Benefits of an ethnically diverse FE and HE student community

A strict definition of an ethnic group is one regarded as a distinct community by virtue of certain essential characteristics, a shared history that distinguishes it from other groups and a cultural tradition of its own. Students from different ethnic communities bring varying sets of values, perspectives, and beliefs into the learning environment. This rich learning experience can only benefit students, preparing them to live and work in our multicultural society.

There has always been diversity among students in the classroom, as each and every student in further and higher education is unique. Studying in further and higher education can transform lives as it often provides students with new ways of seeing the world, as they learn in increasingly ethnically diverse communities. In England, the percentage of people in further education from the Asian, Black, Mixed and Other ethnic groups combined increased from 13.3% to 20.5 between 2002/03 and 2016/17. In higher education in 2017 Chinese pupils had the highest entry rate into higher education, white students have had the lowest entry rates for 11 consecutive years since 2007.  The greatest increase in entry rates between 2006 and 2017 was among Black pupils (increasing from 21.6% to 40.4%); the lowest increase was among White pupils, where entry rates increased from 21.8% to 29.3% (Gov.UK 2018).

The significance of such a diverse student population needs to be fully valued, as it is instrumental in moving us to an educational world where equality for all is protected, diversity celebrated and inclusion fully promoted. Not only are there moral and social reasons for promoting ethnic diversity and equality of opportunity, it is in the best interests of organisations to educate and develop students from a wide and diverse population possible. Educators are very well positioned to clearly recognise the talent and potential which is distributed across the whole of the student population. This should be harnessed, encouraged, valued and positively managed in order to prepare all students for living, working and residing in an increasingly multi-ethnic society.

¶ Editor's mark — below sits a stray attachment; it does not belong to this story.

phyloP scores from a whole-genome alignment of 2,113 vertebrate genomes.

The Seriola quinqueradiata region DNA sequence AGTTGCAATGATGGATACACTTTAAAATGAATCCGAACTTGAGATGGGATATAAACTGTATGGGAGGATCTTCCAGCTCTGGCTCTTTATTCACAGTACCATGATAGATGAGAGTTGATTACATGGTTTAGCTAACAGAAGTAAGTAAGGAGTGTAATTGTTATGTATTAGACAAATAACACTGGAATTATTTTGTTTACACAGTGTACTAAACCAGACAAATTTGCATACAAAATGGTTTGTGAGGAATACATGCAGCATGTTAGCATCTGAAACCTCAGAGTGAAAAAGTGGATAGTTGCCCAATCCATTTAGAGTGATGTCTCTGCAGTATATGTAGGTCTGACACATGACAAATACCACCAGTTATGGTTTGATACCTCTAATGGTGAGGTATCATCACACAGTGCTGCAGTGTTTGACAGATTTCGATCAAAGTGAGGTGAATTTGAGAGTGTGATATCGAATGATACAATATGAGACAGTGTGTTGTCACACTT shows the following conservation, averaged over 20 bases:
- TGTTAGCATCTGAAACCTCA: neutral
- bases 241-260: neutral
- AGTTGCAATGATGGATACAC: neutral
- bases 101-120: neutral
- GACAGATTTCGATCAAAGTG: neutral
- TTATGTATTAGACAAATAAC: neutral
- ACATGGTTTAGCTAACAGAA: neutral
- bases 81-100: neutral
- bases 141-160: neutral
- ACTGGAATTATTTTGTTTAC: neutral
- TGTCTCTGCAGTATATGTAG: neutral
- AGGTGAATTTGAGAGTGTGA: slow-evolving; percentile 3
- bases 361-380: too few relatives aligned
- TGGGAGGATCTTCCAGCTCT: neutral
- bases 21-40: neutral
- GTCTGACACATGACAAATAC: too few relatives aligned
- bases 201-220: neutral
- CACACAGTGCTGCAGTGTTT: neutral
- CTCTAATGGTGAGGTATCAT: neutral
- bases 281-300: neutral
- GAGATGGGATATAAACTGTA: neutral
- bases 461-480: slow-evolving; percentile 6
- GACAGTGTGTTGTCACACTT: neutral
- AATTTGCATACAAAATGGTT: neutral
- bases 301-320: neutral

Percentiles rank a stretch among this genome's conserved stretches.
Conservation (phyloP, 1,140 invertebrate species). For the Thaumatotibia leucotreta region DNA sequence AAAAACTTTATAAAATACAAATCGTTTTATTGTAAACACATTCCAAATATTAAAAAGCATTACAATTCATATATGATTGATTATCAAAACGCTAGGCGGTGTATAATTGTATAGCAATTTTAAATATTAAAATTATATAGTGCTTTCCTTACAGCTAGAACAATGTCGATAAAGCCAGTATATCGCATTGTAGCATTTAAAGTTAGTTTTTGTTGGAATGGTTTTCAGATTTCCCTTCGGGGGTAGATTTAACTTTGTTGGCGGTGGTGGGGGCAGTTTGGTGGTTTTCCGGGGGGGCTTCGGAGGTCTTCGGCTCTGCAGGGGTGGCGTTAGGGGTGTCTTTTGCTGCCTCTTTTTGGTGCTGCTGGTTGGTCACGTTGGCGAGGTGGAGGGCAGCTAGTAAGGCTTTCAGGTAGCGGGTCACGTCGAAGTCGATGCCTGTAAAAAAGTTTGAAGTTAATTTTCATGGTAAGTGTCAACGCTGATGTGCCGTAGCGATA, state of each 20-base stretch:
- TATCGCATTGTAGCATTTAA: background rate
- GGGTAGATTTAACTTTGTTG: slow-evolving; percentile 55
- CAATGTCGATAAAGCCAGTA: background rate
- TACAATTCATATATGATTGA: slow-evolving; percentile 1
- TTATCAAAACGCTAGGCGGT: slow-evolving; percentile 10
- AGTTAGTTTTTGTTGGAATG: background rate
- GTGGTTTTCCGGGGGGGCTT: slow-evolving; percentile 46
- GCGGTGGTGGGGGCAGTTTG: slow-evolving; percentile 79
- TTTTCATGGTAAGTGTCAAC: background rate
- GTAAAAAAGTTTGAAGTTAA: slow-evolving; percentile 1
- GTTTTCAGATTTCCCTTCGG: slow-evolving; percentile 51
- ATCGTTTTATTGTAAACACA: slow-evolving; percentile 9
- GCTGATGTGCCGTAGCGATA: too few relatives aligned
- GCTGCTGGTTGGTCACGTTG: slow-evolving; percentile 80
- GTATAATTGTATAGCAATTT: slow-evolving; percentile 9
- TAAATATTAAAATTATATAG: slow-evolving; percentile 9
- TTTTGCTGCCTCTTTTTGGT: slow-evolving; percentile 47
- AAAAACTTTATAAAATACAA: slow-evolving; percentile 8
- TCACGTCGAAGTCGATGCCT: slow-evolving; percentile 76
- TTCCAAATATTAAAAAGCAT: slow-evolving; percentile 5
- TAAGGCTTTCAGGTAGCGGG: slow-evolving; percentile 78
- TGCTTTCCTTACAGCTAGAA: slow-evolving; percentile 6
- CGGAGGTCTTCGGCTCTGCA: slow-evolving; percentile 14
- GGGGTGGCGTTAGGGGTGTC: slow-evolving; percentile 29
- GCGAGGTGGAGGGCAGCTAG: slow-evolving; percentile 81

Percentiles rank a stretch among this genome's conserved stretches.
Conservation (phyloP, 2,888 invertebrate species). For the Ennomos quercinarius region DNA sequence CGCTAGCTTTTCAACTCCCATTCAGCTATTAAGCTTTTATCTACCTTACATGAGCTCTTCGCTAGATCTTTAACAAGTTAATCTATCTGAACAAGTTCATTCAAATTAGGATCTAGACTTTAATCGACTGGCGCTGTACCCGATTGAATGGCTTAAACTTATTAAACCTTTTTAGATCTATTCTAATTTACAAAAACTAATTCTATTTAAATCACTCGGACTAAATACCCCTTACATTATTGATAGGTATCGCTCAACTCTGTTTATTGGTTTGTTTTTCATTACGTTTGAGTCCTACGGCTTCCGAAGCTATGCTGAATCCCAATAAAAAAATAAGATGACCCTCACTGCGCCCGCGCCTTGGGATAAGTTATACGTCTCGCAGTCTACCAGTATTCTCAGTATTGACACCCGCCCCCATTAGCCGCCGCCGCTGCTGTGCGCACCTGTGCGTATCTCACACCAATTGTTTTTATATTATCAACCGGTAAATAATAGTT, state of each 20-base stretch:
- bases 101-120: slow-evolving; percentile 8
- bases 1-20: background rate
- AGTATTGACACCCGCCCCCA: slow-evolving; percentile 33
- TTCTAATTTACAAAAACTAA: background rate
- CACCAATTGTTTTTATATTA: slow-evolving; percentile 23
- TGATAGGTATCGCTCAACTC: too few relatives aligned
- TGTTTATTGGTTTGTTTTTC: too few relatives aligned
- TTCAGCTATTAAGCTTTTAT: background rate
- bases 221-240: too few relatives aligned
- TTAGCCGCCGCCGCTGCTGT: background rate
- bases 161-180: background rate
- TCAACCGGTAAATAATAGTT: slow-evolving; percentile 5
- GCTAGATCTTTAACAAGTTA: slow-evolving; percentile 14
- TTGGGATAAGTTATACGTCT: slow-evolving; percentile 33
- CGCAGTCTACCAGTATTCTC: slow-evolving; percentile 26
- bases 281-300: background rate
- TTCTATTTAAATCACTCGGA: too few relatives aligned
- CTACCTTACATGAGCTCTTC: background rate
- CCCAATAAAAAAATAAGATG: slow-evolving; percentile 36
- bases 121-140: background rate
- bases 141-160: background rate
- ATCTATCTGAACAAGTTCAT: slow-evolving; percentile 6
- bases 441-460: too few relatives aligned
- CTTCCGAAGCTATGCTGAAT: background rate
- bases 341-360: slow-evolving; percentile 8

An important priority is for educators to appreciate and value the nature of individual students to ensure they provide teaching, learning and assessment resources that actively promote the ethnic diversity in their classrooms. These should not be discriminatory or prejudiced and include positive and diverse images to reflect the classroom population and wider community.  Teaching, learning and assessment, where appropriate, should be supported by access to language development opportunities and learning support provided where required.

Finally, I leave you with further deliberations to consider:

  • If we are to benefit from an ethnically diverse student population which represents the community, should the provider workforce also be representative?
  • Are we delivering a curriculum that represents the global economy?
  • Are we equipping workforce of local employers to support them in becoming culturally diverse?

Gov.UK (2018) Ethnicity Facts and Figures Online Available at: Accessed 6 April 2019


Philippa Firth, Kirklees College